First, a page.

A few years ago, two very brilliant American economists – Amos Tversky and Daniel Kahneman -conducted an experiment in which they invited people to buy and sell mugs. What they discovered goes a long way to explaining what is happening in the property market today.
Now, selling mugs may not sound that closely related to selling houses, but give me a moment and you’ll soon see why the experiment is relevant to the Scottish property market in 2012.
Tversky and Kahneman brought together a group of students. They gave a third of the students – selected at random – a decorated mug and asked them to set the price at which they would be willing to sell the mug. If the mug didn’t reach that price, they took it home.
The other students were given the option of getting the mug or a sum of money. They were asked to indicate at what ‘price’ they would prefer the mug to the money.
It turned out that those with the mugs would hold on to them unless they got $7 or more for their mug. Those without preferred the money unless they could get the mug for around $3.
In other words, the ‘sellers’ preferred the mug to cash – even though they would walk away with just a mug if they set their sights too high. Those without a mug preferred cash, even if it was a relatively small amount.
The Endowment Effect
What the experiment revealed was that people tend to value what they have more highly than things they don’t currently own. If you own something, your perception of its worth is likely to be higher than that of others and vice versa. In academic circles, this is called the ‘endowment effect’.
You can see the Tversky and Kahneman paper here.
This is also closely related to what is known as ‘loss aversion’. This is the observation that we will fight much harder to avoid making a loss than we will to make a profit. Psychologically, we feel the ‘harm’ of losing £1,000 much more than we value gaining an extra £1,000.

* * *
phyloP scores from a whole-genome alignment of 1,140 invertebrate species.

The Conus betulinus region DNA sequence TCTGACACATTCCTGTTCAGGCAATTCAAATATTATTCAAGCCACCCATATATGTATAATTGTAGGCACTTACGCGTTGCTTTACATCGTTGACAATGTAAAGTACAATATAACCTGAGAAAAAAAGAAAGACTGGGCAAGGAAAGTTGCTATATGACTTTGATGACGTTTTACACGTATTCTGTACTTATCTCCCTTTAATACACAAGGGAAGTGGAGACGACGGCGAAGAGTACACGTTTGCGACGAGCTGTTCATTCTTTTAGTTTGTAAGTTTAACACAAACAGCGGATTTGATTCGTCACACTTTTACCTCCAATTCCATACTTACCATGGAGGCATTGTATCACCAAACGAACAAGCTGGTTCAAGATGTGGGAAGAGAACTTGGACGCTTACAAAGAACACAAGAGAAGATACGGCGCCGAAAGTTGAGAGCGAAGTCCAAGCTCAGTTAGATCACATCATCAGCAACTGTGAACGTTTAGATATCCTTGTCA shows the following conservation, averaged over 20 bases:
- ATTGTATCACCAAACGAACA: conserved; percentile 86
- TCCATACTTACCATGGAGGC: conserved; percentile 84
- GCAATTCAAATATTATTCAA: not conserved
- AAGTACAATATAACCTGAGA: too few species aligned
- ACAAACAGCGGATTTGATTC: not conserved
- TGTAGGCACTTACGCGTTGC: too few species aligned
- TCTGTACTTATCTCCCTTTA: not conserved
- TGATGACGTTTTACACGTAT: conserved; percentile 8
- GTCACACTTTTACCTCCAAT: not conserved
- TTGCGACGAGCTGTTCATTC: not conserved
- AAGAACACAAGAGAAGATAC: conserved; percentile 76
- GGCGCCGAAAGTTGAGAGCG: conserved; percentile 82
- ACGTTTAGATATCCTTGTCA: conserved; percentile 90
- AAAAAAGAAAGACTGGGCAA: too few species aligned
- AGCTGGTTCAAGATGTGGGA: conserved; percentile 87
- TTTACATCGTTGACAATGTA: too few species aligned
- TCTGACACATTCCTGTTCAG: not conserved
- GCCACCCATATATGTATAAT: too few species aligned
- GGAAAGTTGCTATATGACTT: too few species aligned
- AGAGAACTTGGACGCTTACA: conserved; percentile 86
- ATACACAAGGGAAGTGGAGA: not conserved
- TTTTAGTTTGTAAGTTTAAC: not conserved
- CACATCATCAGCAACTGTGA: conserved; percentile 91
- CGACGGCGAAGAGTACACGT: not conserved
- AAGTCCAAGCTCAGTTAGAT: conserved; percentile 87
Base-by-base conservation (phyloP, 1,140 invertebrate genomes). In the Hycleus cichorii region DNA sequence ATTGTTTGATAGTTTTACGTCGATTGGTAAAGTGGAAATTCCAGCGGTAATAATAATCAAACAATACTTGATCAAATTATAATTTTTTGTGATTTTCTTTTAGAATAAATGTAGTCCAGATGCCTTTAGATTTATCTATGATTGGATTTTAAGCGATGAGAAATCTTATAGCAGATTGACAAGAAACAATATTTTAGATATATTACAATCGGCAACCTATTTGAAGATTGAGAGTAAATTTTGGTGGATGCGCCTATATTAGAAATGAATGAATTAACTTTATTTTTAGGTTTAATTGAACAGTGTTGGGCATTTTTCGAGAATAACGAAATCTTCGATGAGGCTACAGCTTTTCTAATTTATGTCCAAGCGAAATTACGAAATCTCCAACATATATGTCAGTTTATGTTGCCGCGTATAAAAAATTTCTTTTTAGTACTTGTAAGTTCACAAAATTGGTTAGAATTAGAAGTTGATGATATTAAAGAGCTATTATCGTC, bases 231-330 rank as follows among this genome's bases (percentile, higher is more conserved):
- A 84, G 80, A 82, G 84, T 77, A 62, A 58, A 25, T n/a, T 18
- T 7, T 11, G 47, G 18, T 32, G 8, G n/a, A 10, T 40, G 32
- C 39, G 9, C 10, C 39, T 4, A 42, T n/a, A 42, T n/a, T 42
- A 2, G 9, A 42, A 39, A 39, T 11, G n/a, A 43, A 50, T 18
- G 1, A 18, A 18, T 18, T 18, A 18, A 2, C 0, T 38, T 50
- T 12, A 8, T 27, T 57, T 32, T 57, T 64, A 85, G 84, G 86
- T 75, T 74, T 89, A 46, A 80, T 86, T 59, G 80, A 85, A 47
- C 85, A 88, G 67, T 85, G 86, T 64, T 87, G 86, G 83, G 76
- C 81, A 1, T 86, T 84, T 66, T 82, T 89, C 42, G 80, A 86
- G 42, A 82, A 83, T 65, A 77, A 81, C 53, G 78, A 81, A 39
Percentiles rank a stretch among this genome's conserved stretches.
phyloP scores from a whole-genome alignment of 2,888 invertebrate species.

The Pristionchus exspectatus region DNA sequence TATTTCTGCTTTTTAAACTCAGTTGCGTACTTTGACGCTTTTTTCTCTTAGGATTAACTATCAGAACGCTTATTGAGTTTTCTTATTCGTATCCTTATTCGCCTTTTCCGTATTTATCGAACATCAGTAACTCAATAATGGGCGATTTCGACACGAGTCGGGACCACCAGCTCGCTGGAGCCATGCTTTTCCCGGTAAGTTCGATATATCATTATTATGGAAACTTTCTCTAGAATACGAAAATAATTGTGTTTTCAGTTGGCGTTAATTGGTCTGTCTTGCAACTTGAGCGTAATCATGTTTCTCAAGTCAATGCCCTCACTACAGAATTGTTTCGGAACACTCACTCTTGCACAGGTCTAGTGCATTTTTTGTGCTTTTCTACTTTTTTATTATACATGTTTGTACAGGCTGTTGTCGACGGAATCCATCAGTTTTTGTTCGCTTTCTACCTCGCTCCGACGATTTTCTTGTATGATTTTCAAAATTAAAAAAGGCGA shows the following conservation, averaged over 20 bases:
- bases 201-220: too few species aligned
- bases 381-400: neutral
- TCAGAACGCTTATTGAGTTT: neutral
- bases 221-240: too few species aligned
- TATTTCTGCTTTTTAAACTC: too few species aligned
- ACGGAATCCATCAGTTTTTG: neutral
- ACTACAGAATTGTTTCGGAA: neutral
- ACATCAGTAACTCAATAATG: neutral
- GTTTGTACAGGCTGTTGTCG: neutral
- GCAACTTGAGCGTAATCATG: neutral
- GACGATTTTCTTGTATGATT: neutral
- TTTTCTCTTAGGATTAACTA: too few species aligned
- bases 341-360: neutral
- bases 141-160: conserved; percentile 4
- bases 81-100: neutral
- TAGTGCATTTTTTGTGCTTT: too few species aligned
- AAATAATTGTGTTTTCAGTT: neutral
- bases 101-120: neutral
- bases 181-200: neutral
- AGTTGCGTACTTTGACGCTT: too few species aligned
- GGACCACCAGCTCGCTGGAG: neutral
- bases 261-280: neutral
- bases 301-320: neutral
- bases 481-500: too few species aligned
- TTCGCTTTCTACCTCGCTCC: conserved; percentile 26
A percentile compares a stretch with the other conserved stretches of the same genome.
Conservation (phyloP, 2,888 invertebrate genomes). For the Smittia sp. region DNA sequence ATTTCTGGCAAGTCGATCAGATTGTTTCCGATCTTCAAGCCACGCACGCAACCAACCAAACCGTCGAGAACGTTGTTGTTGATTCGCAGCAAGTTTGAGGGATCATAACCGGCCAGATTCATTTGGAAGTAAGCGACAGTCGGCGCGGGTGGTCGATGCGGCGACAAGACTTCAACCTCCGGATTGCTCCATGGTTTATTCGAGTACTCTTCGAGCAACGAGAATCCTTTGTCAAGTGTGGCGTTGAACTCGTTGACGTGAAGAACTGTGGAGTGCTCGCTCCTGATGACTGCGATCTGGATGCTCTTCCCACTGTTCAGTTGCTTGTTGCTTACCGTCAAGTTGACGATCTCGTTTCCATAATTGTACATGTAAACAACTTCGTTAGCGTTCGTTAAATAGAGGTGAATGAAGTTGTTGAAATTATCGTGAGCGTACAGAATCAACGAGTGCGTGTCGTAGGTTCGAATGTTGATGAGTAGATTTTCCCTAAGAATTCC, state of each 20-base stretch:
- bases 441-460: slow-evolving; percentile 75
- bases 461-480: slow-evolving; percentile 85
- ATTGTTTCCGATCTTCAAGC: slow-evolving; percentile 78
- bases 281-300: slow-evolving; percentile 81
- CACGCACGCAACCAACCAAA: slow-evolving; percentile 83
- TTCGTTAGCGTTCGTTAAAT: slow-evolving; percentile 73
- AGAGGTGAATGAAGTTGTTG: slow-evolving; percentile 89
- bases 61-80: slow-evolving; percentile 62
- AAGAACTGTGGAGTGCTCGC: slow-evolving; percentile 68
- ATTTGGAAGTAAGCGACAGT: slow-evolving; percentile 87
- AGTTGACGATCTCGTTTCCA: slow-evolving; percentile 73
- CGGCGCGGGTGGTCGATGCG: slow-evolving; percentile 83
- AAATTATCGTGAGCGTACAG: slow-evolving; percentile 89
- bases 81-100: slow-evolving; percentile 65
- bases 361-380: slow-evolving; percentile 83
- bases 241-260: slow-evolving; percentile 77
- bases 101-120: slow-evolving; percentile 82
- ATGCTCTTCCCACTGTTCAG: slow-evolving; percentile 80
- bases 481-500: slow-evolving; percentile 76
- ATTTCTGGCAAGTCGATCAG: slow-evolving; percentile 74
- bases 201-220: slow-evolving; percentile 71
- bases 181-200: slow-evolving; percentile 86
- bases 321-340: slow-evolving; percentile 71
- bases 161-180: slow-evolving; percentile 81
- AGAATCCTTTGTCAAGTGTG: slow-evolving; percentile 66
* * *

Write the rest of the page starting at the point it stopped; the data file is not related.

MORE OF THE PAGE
These two observations are powerful psychological forces currently driving the property market.
Firstly, we tend to value our current home more than a future home we might buy if we sold our existing property. So selling your home for what you perceive to be less than full value can feel much worse than getting another home cheap. A rational individual might decide to sell their current home for less if they got the chance to buy another home for an even bigger discount. But in real life, the psychological cost of selling your current home for less than you want is often greater than the benefit of getting another home for a lot less than you might otherwise have paid.
There are other factors at play here, not least the fear that you might not find a more heavily discounted house once you had sold you current home. But the endowment effect is an important and unseen influence that explains why a lot of owners have not taken the opportunity to sell quickly and trade up to another home offering a bigger discount on its previous value.
Secondly, loss aversion means that we don’t like the idea of selling our home for less than what it was once worth. That is true not just for those who don’t want to, or can’t for mortgage reasons, sell for less than the purchase price, but also for those who know what their home was worth earlier in the market cycle.
Even if we bought our home years ago and its current value is well above what we paid, we are reluctant to lose some of the value that it achieved at the peak of the market. We are hard wired to hold on and wait until prices recover, even it would actually make sense to sell now and realise a considerable gain.
You can see the effects of these forces on the market every day. There may be lower demand from buyers than was the case before the credit crunch, largely as a result of restricted mortgage availability.
But on the other side of the coin, the fall in demand has been matched by a fall in supply as would-be sellers decide to stay put. The Endowment Effect and Loss Aversion are key (but not the only) drivers of this trend, making us reluctant to sell for less than we think our home is worth or for less than it was once worth. Both of these forces have been ably assisted by exceptionally low interest rates that have made it easier for many owners to stay put if they want to.
The sharp decline in the number of homes coming on to the market has helped to match supply to demand and so supported prices. That has achieved some sort of equilibrium at very low transaction levels.
But there is an unrecognised cost to those who would really like to move and don’t because the selling price might be lower than their valuation of their home. Staying put means that they are not free to take up opportunities that would offer even greater rewards if they were grasped.